Estimated reading time: 5 mins

I was asked this question - “Why do you like Go?” - during several job interviews. The question itself is not tough, but it is broad and full of opportunities to trip up. It’s difficult to distill your thoughts into a coherent answer in a high pressure situation.

I’m going to use this post to nail down an answer to this dreaded question.

Let’s Go!

Go cactus
Let's Go!

What the question means

The question is ambiguous, but it has been posed to me in this form. Even though I write Go code daily, I wouldn’t say I have any personal feelings of “like” towards it.

The question is meant to be a conversation starter about the usage and strengths of Go. In my experience, the answer should touch upon the broad areas presented below.

Writing & deploying Go code

Go has been hailed as a language that is easy to use and deploy. There are a few reasons that should be top of mind when discussing this:

  • Small syntax - Go’s syntax has been made small by design, so that it’s easy to pick up and become productive with. One of the purposes of the Go project was to simplify the act of programming and make it easier for developers to write statically typed code
  • Static typing - Go code is strongly, statically typed and compiled. The compiler catches a variety of bugs and allows for certain compile time performance optimizations. Go has built-in types for slices & maps which are easy to use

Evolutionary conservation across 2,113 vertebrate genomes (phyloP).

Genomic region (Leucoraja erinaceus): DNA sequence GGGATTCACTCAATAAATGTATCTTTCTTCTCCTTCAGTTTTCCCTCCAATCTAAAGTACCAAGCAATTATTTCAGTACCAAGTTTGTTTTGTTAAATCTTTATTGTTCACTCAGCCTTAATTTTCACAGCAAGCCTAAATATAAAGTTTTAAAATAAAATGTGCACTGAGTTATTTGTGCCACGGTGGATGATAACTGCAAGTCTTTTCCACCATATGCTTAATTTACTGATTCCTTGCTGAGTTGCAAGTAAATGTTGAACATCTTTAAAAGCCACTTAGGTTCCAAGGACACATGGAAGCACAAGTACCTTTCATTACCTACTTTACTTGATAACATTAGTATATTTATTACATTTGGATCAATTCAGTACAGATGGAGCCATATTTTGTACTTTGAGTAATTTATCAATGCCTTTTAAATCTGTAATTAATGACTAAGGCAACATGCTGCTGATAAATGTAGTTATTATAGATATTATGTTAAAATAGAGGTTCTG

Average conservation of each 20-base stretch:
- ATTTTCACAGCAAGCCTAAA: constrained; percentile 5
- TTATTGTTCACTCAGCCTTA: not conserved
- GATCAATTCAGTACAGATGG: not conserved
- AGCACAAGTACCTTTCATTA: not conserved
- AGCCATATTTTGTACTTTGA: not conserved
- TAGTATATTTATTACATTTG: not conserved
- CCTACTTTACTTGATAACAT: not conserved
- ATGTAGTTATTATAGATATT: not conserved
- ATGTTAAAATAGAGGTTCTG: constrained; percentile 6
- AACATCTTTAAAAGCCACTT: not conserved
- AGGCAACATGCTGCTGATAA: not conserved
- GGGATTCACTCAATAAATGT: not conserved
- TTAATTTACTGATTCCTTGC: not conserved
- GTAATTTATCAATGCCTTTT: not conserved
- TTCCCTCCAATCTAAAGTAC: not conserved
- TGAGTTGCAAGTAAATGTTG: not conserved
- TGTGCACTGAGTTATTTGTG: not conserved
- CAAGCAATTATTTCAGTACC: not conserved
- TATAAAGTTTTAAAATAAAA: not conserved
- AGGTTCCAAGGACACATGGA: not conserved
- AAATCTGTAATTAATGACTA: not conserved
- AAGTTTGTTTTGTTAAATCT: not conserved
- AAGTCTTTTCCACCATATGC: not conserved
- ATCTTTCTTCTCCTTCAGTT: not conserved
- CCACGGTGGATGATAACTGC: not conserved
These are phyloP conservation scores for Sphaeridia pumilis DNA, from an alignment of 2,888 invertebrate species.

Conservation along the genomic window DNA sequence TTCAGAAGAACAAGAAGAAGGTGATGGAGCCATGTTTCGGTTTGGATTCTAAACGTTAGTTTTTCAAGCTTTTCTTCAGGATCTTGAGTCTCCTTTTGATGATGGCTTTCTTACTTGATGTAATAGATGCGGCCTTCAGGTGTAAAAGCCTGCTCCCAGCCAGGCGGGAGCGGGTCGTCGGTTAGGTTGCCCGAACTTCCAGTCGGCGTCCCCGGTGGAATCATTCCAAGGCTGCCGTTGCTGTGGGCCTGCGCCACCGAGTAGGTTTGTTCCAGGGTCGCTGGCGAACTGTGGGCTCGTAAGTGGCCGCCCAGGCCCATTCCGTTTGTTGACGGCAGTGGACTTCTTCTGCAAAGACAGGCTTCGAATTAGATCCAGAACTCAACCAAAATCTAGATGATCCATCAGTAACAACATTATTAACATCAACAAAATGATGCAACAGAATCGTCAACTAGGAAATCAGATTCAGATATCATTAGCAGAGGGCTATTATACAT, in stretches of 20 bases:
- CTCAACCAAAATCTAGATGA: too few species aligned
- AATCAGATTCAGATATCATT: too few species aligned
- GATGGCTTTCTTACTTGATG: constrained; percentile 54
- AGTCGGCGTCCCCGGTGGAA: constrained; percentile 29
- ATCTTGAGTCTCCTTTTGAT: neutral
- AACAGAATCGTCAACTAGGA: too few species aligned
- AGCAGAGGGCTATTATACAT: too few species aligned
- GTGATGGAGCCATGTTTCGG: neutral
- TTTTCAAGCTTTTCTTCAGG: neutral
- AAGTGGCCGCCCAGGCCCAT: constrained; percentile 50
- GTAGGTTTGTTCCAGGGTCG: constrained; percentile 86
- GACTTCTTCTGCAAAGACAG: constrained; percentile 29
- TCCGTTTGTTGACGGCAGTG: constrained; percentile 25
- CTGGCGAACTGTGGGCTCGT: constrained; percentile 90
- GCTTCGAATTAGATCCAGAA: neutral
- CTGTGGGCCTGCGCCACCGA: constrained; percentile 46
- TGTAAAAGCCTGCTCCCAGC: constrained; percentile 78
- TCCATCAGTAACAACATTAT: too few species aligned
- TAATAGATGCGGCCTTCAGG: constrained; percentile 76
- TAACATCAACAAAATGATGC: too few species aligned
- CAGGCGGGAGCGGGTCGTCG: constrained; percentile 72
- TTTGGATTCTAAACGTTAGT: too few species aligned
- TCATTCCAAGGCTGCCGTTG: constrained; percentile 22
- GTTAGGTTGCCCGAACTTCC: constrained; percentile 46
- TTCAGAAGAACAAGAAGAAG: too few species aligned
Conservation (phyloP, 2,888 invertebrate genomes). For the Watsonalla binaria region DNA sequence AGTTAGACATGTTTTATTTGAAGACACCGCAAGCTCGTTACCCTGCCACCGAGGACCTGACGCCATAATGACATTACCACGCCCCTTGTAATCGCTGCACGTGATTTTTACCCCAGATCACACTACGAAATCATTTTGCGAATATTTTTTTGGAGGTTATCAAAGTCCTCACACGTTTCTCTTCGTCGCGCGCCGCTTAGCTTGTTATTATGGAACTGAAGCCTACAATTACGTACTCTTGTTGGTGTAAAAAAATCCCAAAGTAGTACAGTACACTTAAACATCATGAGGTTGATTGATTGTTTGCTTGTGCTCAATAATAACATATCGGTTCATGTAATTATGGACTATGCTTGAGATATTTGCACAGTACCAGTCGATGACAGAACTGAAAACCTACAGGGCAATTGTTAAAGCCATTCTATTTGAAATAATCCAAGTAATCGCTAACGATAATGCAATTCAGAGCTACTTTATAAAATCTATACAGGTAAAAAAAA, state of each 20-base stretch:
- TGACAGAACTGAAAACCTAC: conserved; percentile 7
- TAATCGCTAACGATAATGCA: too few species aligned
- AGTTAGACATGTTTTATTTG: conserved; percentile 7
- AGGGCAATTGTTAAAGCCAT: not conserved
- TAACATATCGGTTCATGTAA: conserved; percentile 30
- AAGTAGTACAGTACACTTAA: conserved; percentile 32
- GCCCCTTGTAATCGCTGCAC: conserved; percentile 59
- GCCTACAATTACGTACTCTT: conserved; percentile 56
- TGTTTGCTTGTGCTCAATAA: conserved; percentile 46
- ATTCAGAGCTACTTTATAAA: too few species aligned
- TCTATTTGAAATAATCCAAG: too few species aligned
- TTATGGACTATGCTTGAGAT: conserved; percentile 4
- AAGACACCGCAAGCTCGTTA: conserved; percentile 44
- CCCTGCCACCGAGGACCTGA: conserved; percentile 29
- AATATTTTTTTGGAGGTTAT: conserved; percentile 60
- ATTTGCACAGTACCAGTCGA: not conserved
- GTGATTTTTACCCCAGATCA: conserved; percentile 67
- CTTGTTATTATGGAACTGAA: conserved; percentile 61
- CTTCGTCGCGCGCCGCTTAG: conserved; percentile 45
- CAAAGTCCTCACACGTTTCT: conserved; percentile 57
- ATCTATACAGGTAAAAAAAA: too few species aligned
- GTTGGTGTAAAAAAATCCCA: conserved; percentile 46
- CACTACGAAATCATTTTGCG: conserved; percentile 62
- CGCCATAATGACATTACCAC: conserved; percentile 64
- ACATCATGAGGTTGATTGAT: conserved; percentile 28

• Structs - Go isn’t technically an object oriented language, but custom types are created using the struct keyword. Structs can have methods attached to them in the same way objects do. They have been described as lightweight objects since they do not support type inheritance
  • Interfaces - While Go doesn’t support type hierarchy, interface types create reusable behaviours in a versatile and robust way according to the principle of composition over inheritance. Interfaces are implicitly implemented on structs by the Go compiler. A struct can implement several interfaces just as long as it implements all the methods that they require. A common use case of interfaces is to wrap code coming from an external library into an interface on the side of the calling code and only expose a subset of external functionality in the internal codebase.interface{} is known as the empty interface. It is satisfied by all types and is used as a parameter type by code that handles values of unknown type
  • First class functions - Go functions can be assigned to variables, passed as parameters to other functions and returned from other functions. This is known as support for first class functions. This allows Go programmers to compose higher order functions and closures, which are particularly useful for dynamic programming
  • Building and testing Go code - The go command exposes functionality for building & testing Go code. This is easy to use and comes with the default Go installation. The source code is built into a binary executable. Executables can be built for other targets/architectures using cross compilation